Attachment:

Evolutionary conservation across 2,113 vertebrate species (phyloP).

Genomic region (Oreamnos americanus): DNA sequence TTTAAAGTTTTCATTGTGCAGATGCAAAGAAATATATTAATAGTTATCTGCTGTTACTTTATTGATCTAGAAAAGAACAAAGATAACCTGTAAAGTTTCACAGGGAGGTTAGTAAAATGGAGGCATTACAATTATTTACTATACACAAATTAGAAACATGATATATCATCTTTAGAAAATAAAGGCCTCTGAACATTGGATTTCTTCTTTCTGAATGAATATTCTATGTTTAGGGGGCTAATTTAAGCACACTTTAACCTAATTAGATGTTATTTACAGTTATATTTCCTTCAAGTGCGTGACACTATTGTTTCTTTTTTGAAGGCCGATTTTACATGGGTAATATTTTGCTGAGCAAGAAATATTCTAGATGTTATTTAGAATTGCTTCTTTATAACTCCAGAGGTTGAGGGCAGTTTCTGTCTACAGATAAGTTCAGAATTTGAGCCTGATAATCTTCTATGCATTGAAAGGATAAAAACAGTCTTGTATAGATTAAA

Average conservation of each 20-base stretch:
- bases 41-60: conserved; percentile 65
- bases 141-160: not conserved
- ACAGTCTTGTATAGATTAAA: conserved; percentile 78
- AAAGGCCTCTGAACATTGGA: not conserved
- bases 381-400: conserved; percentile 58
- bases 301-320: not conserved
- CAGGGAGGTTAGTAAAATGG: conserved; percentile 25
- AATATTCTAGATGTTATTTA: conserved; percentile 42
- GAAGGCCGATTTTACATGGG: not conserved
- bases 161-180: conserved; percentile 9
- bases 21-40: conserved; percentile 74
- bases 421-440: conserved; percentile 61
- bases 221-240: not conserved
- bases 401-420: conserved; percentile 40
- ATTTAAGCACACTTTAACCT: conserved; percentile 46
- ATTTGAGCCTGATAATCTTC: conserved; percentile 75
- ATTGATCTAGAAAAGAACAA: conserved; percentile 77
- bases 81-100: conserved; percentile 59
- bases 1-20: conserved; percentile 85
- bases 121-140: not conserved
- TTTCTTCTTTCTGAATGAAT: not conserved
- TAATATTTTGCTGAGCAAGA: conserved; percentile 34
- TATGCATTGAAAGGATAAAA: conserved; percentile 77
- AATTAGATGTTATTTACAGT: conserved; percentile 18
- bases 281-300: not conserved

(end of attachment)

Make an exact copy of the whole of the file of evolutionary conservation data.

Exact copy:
Evolutionary conservation across 2,113 vertebrate species (phyloP).

Genomic region (Oreamnos americanus): DNA sequence TTTAAAGTTTTCATTGTGCAGATGCAAAGAAATATATTAATAGTTATCTGCTGTTACTTTATTGATCTAGAAAAGAACAAAGATAACCTGTAAAGTTTCACAGGGAGGTTAGTAAAATGGAGGCATTACAATTATTTACTATACACAAATTAGAAACATGATATATCATCTTTAGAAAATAAAGGCCTCTGAACATTGGATTTCTTCTTTCTGAATGAATATTCTATGTTTAGGGGGCTAATTTAAGCACACTTTAACCTAATTAGATGTTATTTACAGTTATATTTCCTTCAAGTGCGTGACACTATTGTTTCTTTTTTGAAGGCCGATTTTACATGGGTAATATTTTGCTGAGCAAGAAATATTCTAGATGTTATTTAGAATTGCTTCTTTATAACTCCAGAGGTTGAGGGCAGTTTCTGTCTACAGATAAGTTCAGAATTTGAGCCTGATAATCTTCTATGCATTGAAAGGATAAAAACAGTCTTGTATAGATTAAA

Average conservation of each 20-base stretch:
- bases 41-60: conserved; percentile 65
- bases 141-160: not conserved
- ACAGTCTTGTATAGATTAAA: conserved; percentile 78
- AAAGGCCTCTGAACATTGGA: not conserved
- bases 381-400: conserved; percentile 58
- bases 301-320: not conserved
- CAGGGAGGTTAGTAAAATGG: conserved; percentile 25
- AATATTCTAGATGTTATTTA: conserved; percentile 42
- GAAGGCCGATTTTACATGGG: not conserved
- bases 161-180: conserved; percentile 9
- bases 21-40: conserved; percentile 74
- bases 421-440: conserved; percentile 61
- bases 221-240: not conserved
- bases 401-420: conserved; percentile 40
- ATTTAAGCACACTTTAACCT: conserved; percentile 46
- ATTTGAGCCTGATAATCTTC: conserved; percentile 75
- ATTGATCTAGAAAAGAACAA: conserved; percentile 77
- bases 81-100: conserved; percentile 59
- bases 1-20: conserved; percentile 85
- bases 121-140: not conserved
- TTTCTTCTTTCTGAATGAAT: not conserved
- TAATATTTTGCTGAGCAAGA: conserved; percentile 34
- TATGCATTGAAAGGATAAAA: conserved; percentile 77
- AATTAGATGTTATTTACAGT: conserved; percentile 18
- bases 281-300: not conserved